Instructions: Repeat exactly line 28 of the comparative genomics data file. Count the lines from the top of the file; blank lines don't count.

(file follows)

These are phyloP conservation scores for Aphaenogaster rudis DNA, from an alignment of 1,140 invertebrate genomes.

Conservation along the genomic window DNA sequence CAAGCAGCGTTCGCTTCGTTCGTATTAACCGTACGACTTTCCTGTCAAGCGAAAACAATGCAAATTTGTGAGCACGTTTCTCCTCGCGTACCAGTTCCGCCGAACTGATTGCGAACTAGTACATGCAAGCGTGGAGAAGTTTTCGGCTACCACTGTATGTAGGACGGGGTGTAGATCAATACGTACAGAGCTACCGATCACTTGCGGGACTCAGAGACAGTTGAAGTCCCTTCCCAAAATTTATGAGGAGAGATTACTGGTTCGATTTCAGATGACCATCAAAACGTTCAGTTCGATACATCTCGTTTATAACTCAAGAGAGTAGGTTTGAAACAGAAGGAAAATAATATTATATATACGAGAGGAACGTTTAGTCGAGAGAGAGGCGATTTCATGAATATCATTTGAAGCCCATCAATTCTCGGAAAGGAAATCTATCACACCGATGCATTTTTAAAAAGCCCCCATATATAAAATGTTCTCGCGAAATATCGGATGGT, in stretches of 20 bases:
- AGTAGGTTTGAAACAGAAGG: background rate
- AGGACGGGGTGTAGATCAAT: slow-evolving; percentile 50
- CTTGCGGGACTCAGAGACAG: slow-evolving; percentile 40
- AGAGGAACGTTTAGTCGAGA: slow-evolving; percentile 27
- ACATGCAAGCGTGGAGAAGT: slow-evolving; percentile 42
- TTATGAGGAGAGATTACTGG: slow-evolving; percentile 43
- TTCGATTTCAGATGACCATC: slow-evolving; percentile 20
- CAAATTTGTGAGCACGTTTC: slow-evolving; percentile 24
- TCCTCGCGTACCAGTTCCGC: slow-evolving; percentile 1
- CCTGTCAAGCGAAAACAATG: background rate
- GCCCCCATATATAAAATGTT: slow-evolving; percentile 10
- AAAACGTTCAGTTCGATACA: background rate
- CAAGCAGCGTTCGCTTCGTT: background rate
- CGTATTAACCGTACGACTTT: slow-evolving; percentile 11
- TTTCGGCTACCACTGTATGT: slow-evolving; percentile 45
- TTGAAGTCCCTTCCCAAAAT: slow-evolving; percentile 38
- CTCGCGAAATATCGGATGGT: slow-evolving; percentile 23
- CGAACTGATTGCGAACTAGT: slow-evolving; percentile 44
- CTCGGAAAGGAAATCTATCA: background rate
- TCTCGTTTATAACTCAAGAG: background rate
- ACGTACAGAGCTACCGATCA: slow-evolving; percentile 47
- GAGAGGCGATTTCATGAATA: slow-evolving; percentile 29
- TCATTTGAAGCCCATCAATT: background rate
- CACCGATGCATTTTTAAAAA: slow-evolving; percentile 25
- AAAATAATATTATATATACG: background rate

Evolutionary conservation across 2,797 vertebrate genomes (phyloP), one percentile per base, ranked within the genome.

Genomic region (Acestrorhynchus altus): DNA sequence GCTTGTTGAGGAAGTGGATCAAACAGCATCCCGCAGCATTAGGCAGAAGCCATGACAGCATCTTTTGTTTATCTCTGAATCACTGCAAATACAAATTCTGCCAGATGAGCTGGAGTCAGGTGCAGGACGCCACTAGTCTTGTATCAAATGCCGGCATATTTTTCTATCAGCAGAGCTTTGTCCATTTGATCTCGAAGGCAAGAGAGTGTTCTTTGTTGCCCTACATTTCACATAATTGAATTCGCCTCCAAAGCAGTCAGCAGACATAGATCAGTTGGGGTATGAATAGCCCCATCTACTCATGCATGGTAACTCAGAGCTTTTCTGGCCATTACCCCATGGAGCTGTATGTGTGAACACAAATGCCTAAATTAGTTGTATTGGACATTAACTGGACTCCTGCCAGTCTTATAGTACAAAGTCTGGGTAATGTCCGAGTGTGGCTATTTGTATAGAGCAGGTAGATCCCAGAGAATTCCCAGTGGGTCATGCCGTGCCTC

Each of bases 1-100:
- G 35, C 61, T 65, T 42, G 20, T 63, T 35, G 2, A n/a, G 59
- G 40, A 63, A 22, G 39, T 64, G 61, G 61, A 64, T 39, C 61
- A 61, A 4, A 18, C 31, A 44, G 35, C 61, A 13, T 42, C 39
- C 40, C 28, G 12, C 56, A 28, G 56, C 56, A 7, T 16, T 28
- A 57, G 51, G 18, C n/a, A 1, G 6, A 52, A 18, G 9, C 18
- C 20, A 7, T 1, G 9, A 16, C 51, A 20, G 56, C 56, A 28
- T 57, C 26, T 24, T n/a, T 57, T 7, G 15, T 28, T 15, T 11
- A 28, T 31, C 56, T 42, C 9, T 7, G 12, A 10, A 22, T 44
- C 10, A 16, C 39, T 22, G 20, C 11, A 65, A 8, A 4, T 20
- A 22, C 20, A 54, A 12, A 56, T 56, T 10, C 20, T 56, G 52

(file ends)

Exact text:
Evolutionary conservation across 2,797 vertebrate genomes (phyloP), one percentile per base, ranked within the genome.